What’s next? Random ROB has chosen… Guacamelee! 2! Enter the Mexiverse, and lucha your brains out! Please look forward to it!

Look at that hat
Is this… like… a sex thing?

FGC #572 Night Trap

It's a trapThe sooner you internalize this simple fact, the happier you will be: Nobody knows what they are doing.

Let’s talk about the game so bad, it nearly destroyed everything. Let’s talk about Night Trap.

It is reasonable to assume you have heard of Night Trap. But do you know what the game actually is? It is interactive fiction! It is a playable movie! It is a game that ostensibly tries to be a “videogame” (as opposed to, like, one of those “games” you can play with a DVD remote), but features real, human actors. Night Trap has “graphics” on par with your average Marvel movie, which was practically unheard of at the time. In fact, “practically” nothing, Night Trap was approved for production in 1986, and filmed (with the intention of being released shortly) in 1987.

1987! That was the same year as Castlevania: Simon’s Quest, R-Type (1), and Final Fantasy (1)! Can you imagine a videogame having such amazing fidelity in 1987! And it isn’t Dragon’s Lair! This could have revolutionized gaming as we know it!

Heavy emphasis on the “could have” there, though. Years before the release of Night Trap, a murderer’s row of people that were ostensibly successful in the western videogame development world of the 80’s (Nolan Bushnell! Even my beloved videogame-shunning wife knows that name!), gathered together to create what would be this infamous title. Within this group, Tom Zito produced a device by the name of the NEMO. NEMO (considered so valuable, its acronym literally stood for Never Ever Mention Outside) could use VHS technology to create “movie-based” gaming through playing four video tracks. This technology was used to sculpt a proof-of-concept prototype, Scene of the Crime, which clearly displayed how one could enjoy a “murder mystery” type game. Clue was a fruitful property, right? Well, someone at Hasbro agreed, and NEMO was on its way to powering Night Trap.

What else is on?It is probably worth noting at this point that the brilliant minds that had previously been responsible for videogames as we know them maybe did not have a great idea of what people wanted from videogames. I have written about this phenomenon before, but the first twenty years of gaming were practically defined by people realizing that something would be a cool idea for a videogame (detective work!) and then just completely blowing it with an execution that was about as fun as watching an adorable puppy choking on your math homework (passively watching monitors for maybe something to happen!). The same generation of genius programmers that brought us the likes of Asteroids and Pitfall settled on the “gameplay” of Scene of the Crime being little more than meticulously watching a movie. Nobody wants to hold a controller in their hands and quietly wait for something to maybe happen. But Scene of the Crime, excellent tech demo or not, is just that, and Night Trap would not be much better. You may have been responsible for the whole of gaming in the 80’s, guys, but that didn’t mean you had a damn clue what would make a fun videogame.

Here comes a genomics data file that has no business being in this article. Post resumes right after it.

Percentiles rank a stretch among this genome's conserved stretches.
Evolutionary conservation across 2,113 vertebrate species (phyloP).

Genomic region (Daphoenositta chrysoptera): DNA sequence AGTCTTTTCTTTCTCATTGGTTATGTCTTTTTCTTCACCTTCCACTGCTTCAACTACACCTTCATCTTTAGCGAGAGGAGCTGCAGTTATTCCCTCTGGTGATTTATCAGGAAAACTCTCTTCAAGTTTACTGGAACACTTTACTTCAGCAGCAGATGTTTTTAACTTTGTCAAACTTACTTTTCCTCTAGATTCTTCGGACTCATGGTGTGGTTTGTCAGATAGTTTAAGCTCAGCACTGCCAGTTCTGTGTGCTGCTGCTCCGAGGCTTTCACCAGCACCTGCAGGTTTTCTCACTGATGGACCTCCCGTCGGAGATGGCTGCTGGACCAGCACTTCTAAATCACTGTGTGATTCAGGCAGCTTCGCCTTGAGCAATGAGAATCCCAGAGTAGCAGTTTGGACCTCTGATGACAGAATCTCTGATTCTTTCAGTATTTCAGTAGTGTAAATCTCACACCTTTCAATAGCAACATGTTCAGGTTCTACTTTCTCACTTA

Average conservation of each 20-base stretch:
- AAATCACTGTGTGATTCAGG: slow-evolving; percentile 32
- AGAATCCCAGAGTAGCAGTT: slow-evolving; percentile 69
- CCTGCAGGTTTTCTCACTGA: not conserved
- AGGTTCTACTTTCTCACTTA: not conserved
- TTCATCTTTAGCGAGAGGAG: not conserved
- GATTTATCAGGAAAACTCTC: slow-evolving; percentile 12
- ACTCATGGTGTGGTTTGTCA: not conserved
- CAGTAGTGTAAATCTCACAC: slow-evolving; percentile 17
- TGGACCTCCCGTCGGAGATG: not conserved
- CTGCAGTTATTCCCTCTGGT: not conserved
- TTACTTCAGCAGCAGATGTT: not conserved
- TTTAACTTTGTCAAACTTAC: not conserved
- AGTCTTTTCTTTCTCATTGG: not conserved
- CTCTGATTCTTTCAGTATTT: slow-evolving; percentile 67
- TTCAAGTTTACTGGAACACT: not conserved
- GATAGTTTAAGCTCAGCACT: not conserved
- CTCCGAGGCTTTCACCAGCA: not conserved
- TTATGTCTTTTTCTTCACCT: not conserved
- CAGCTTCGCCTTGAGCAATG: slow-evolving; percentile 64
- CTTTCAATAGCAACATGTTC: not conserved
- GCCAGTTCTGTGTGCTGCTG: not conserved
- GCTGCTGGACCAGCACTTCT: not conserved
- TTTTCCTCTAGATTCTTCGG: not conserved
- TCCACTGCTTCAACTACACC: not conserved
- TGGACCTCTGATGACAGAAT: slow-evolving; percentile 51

And speaking of people that did not know what would work, let’s get back to Hasbro. Hasbro was ready to fund the production of Night Trap (one of the first videogames to include live actors, “movie” directors, and a director of photography that would go on to shoot Forrest Gump), but there were a few notes. Unfortunately, Hasbro was a toy company, so they were downright afraid of any lawsuits that may arise from violence that could be copied by an impressionable child. So the “vampires” intended to be Night Trap’s antagonists weren’t allowed to actually draw blood, and they had to use some manner of grabby-arm trash collector to ensnare their victims. This meant everything slid precipitously into the “goofy” category. Additionally, Hasbro eventually learned of the cost of producing the NEMO system game console that would actually play Night Trap (MSRP in 2021 dollars? About $630), and decided that, grabby vampires or not, Night Trap was literally not worth it. Hasbro purchased and funded the NEMO and its attendant games, but dropped ‘em like a hot potato(head).